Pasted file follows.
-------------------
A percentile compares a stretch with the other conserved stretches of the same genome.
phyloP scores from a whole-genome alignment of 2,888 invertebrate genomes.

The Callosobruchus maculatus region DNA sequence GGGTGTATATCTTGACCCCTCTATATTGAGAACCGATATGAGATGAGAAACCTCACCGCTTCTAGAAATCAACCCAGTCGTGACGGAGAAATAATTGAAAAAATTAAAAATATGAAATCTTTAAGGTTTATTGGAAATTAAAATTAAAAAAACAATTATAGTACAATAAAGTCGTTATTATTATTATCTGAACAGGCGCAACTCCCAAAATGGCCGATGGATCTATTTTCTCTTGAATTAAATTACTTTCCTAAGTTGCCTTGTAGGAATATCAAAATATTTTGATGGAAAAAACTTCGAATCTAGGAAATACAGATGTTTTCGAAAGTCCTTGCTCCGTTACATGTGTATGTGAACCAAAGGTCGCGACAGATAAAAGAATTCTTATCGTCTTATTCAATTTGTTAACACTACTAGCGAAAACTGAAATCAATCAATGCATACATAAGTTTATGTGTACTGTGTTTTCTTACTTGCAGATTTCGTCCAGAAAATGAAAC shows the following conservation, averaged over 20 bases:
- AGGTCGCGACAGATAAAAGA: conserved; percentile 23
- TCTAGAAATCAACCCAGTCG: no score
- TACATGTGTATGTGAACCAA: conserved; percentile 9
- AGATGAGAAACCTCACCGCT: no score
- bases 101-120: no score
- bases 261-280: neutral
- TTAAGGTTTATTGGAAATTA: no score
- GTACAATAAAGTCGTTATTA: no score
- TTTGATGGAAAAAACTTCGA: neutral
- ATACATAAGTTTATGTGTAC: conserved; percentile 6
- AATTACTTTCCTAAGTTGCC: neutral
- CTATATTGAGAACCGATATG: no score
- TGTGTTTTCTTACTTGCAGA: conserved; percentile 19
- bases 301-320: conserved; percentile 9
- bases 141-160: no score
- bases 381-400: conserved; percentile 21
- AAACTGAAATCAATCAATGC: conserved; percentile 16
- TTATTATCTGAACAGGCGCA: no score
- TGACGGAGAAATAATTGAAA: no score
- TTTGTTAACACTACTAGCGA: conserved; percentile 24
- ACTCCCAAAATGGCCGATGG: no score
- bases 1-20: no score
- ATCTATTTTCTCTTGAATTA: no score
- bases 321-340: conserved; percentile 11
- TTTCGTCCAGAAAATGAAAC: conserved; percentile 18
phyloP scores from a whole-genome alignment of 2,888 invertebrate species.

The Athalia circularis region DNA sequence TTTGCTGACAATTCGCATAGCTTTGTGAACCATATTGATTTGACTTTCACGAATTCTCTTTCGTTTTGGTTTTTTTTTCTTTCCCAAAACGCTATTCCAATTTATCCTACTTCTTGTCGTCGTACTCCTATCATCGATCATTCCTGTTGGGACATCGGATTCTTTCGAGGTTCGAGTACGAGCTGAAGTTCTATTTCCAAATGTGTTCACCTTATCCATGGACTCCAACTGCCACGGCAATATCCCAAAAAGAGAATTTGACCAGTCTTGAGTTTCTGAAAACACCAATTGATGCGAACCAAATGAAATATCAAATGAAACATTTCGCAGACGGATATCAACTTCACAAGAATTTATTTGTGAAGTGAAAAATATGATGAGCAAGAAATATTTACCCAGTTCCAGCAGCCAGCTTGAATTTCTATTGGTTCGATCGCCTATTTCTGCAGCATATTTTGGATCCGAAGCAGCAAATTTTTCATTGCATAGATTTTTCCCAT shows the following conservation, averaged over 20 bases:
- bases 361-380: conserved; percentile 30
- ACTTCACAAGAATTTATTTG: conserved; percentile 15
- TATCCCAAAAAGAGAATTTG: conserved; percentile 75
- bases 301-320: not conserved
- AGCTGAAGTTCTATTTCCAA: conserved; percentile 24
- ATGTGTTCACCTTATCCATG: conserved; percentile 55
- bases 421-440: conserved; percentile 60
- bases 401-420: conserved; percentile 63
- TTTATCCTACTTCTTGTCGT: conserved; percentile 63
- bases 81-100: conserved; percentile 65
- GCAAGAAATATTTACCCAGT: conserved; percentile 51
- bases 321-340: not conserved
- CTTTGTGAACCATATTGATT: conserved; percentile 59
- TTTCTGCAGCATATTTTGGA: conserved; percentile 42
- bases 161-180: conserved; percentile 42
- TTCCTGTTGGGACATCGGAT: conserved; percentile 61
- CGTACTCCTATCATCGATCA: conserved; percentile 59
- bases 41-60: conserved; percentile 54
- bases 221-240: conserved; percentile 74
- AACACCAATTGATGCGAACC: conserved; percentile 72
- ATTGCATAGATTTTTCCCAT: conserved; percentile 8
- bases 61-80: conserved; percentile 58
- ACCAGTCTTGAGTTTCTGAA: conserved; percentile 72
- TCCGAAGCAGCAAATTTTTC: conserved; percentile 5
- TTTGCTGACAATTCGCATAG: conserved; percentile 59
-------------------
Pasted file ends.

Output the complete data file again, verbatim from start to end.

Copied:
A percentile compares a stretch with the other conserved stretches of the same genome.
phyloP scores from a whole-genome alignment of 2,888 invertebrate genomes.

The Callosobruchus maculatus region DNA sequence GGGTGTATATCTTGACCCCTCTATATTGAGAACCGATATGAGATGAGAAACCTCACCGCTTCTAGAAATCAACCCAGTCGTGACGGAGAAATAATTGAAAAAATTAAAAATATGAAATCTTTAAGGTTTATTGGAAATTAAAATTAAAAAAACAATTATAGTACAATAAAGTCGTTATTATTATTATCTGAACAGGCGCAACTCCCAAAATGGCCGATGGATCTATTTTCTCTTGAATTAAATTACTTTCCTAAGTTGCCTTGTAGGAATATCAAAATATTTTGATGGAAAAAACTTCGAATCTAGGAAATACAGATGTTTTCGAAAGTCCTTGCTCCGTTACATGTGTATGTGAACCAAAGGTCGCGACAGATAAAAGAATTCTTATCGTCTTATTCAATTTGTTAACACTACTAGCGAAAACTGAAATCAATCAATGCATACATAAGTTTATGTGTACTGTGTTTTCTTACTTGCAGATTTCGTCCAGAAAATGAAAC shows the following conservation, averaged over 20 bases:
- AGGTCGCGACAGATAAAAGA: conserved; percentile 23
- TCTAGAAATCAACCCAGTCG: no score
- TACATGTGTATGTGAACCAA: conserved; percentile 9
- AGATGAGAAACCTCACCGCT: no score
- bases 101-120: no score
- bases 261-280: neutral
- TTAAGGTTTATTGGAAATTA: no score
- GTACAATAAAGTCGTTATTA: no score
- TTTGATGGAAAAAACTTCGA: neutral
- ATACATAAGTTTATGTGTAC: conserved; percentile 6
- AATTACTTTCCTAAGTTGCC: neutral
- CTATATTGAGAACCGATATG: no score
- TGTGTTTTCTTACTTGCAGA: conserved; percentile 19
- bases 301-320: conserved; percentile 9
- bases 141-160: no score
- bases 381-400: conserved; percentile 21
- AAACTGAAATCAATCAATGC: conserved; percentile 16
- TTATTATCTGAACAGGCGCA: no score
- TGACGGAGAAATAATTGAAA: no score
- TTTGTTAACACTACTAGCGA: conserved; percentile 24
- ACTCCCAAAATGGCCGATGG: no score
- bases 1-20: no score
- ATCTATTTTCTCTTGAATTA: no score
- bases 321-340: conserved; percentile 11
- TTTCGTCCAGAAAATGAAAC: conserved; percentile 18
phyloP scores from a whole-genome alignment of 2,888 invertebrate species.

The Athalia circularis region DNA sequence TTTGCTGACAATTCGCATAGCTTTGTGAACCATATTGATTTGACTTTCACGAATTCTCTTTCGTTTTGGTTTTTTTTTCTTTCCCAAAACGCTATTCCAATTTATCCTACTTCTTGTCGTCGTACTCCTATCATCGATCATTCCTGTTGGGACATCGGATTCTTTCGAGGTTCGAGTACGAGCTGAAGTTCTATTTCCAAATGTGTTCACCTTATCCATGGACTCCAACTGCCACGGCAATATCCCAAAAAGAGAATTTGACCAGTCTTGAGTTTCTGAAAACACCAATTGATGCGAACCAAATGAAATATCAAATGAAACATTTCGCAGACGGATATCAACTTCACAAGAATTTATTTGTGAAGTGAAAAATATGATGAGCAAGAAATATTTACCCAGTTCCAGCAGCCAGCTTGAATTTCTATTGGTTCGATCGCCTATTTCTGCAGCATATTTTGGATCCGAAGCAGCAAATTTTTCATTGCATAGATTTTTCCCAT shows the following conservation, averaged over 20 bases:
- bases 361-380: conserved; percentile 30
- ACTTCACAAGAATTTATTTG: conserved; percentile 15
- TATCCCAAAAAGAGAATTTG: conserved; percentile 75
- bases 301-320: not conserved
- AGCTGAAGTTCTATTTCCAA: conserved; percentile 24
- ATGTGTTCACCTTATCCATG: conserved; percentile 55
- bases 421-440: conserved; percentile 60
- bases 401-420: conserved; percentile 63
- TTTATCCTACTTCTTGTCGT: conserved; percentile 63
- bases 81-100: conserved; percentile 65
- GCAAGAAATATTTACCCAGT: conserved; percentile 51
- bases 321-340: not conserved
- CTTTGTGAACCATATTGATT: conserved; percentile 59
- TTTCTGCAGCATATTTTGGA: conserved; percentile 42
- bases 161-180: conserved; percentile 42
- TTCCTGTTGGGACATCGGAT: conserved; percentile 61
- CGTACTCCTATCATCGATCA: conserved; percentile 59
- bases 41-60: conserved; percentile 54
- bases 221-240: conserved; percentile 74
- AACACCAATTGATGCGAACC: conserved; percentile 72
- ATTGCATAGATTTTTCCCAT: conserved; percentile 8
- bases 61-80: conserved; percentile 58
- ACCAGTCTTGAGTTTCTGAA: conserved; percentile 72
- TCCGAAGCAGCAAATTTTTC: conserved; percentile 5
- TTTGCTGACAATTCGCATAG: conserved; percentile 59